What if Shame is Actually Good Information…That You Can Use to Get Free?
before we get started:
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first, an existential howl into the void:
Why, when someone finishes the roll of toilet paper, do they not replace it? WHYYYYYYYYYY?
I’d also like to go with Who Raised These People? for $200, Alex.
(And it was me. I raised these people.)
Now, let’s talk about shame.
I think shame is a wildly useful emotion.
Shame is like a giant red arrow appearing out of the sky into our lives, saying THIS IS A SIGN.
For me, it’s often a sign of internalized oppression.
Because shame is a social emotion.
As I told a class of maternal support workers recently, if we were naked and alone in the world, we wouldn’t feel shame. We only feel shame in relation to other people and our culture and what they expect of us.
We only feel shame if there is a social expectation that we feel we’re not meeting.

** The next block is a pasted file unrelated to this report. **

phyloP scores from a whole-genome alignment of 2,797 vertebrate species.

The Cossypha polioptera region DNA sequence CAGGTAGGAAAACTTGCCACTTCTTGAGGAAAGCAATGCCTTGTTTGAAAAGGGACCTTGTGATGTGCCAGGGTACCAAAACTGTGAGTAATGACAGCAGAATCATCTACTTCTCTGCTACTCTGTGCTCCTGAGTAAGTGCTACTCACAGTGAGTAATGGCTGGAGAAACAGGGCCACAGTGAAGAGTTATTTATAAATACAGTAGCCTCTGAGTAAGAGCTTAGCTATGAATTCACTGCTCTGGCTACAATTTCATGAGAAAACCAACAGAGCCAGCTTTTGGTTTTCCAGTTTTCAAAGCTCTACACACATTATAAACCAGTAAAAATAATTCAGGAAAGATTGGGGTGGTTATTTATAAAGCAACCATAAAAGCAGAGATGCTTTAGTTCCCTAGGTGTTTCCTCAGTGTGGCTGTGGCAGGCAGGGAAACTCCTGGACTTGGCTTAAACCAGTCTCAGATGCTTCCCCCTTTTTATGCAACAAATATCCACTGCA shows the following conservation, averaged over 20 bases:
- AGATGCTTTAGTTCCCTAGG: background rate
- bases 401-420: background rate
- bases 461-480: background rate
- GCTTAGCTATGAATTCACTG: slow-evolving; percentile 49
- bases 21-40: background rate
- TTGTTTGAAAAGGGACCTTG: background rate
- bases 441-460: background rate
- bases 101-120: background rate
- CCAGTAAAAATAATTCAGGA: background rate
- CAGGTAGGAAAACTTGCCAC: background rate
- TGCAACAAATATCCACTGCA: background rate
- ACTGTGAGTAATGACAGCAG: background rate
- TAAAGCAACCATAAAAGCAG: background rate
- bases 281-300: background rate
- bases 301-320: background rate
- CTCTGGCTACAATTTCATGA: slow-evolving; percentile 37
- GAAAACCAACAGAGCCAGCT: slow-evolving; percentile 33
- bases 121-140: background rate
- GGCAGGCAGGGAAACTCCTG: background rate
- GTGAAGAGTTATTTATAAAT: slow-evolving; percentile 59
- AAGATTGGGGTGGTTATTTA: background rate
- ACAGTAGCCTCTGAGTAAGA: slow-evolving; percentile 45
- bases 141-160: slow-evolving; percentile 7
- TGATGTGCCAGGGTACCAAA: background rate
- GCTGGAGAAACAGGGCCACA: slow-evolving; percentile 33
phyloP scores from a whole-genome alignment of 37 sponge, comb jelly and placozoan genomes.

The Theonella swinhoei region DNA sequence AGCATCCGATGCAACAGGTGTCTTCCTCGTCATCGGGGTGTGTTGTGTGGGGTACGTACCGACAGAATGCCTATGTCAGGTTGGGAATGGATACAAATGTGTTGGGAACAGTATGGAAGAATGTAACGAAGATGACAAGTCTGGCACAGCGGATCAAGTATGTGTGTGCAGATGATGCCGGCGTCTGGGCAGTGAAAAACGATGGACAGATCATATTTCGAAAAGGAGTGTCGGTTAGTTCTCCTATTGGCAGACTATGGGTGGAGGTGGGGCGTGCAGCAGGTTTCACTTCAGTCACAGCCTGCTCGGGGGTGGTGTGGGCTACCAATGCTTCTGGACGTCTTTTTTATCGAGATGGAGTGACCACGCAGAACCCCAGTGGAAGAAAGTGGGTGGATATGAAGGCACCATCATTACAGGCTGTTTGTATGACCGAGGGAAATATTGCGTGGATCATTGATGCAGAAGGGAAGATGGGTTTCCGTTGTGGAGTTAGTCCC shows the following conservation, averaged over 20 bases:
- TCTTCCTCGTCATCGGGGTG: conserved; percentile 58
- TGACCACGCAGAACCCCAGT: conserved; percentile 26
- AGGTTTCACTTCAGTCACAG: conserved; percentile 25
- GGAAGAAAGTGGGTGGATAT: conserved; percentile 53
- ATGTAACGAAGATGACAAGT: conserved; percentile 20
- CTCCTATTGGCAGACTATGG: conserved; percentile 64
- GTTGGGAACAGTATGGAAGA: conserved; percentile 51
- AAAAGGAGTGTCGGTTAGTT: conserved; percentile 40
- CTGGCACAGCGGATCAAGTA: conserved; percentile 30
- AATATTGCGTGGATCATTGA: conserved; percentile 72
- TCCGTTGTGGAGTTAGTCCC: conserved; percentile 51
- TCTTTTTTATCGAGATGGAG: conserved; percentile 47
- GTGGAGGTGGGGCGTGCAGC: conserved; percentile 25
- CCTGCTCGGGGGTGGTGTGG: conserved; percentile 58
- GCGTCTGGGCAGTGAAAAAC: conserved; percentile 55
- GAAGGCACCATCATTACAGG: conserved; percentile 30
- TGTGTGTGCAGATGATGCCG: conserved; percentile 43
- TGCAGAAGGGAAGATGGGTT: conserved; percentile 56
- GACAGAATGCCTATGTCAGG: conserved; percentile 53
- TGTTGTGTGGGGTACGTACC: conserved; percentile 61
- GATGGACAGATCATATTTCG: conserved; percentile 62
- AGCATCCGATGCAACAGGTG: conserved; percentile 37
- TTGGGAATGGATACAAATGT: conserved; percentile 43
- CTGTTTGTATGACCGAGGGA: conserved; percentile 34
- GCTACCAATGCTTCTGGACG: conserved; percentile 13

And for those of us whose identities include marginalized statuses, we’re made to feel like our very existence doesn’t meet expectations.
This is the “good information” part.
In situations like this, shame is the big arrow pointing out oppression.
As in, YOU are not the problem. The culture is.
You’ve been carrying the burden of shame but it’s not yours to carry.
When I was in my early 20s, I did something to get myself free.
I told my family and the whole damn world and the police that I had been sexually abused by my Opa.
He was arrested.
Everyone else in the family finally saw him for who he really was.
After that, at family events, I didn’t have to act. I didn’t have to pretend. I didn’t have to endure. I no longer had to sit across the dinner table from my abuser and break bread with him.
It was like I’d been carrying two huge buckets full of heavy stones for more than a decade —
stones that were never mine to carry
— and then I put them down. I gave the burden of shame back to the person it belonged to and he had to pick it up and carry it.
Because the shame was ALWAYS his, never mine.
That’s what I mean about the big red arrow in the sky. Often it’s pointing to a bucket of stones that are NOT yours to carry so you can finally put them down.
Often we are carrying shame because our culture is abusing us and then making us feel like it’s our fault.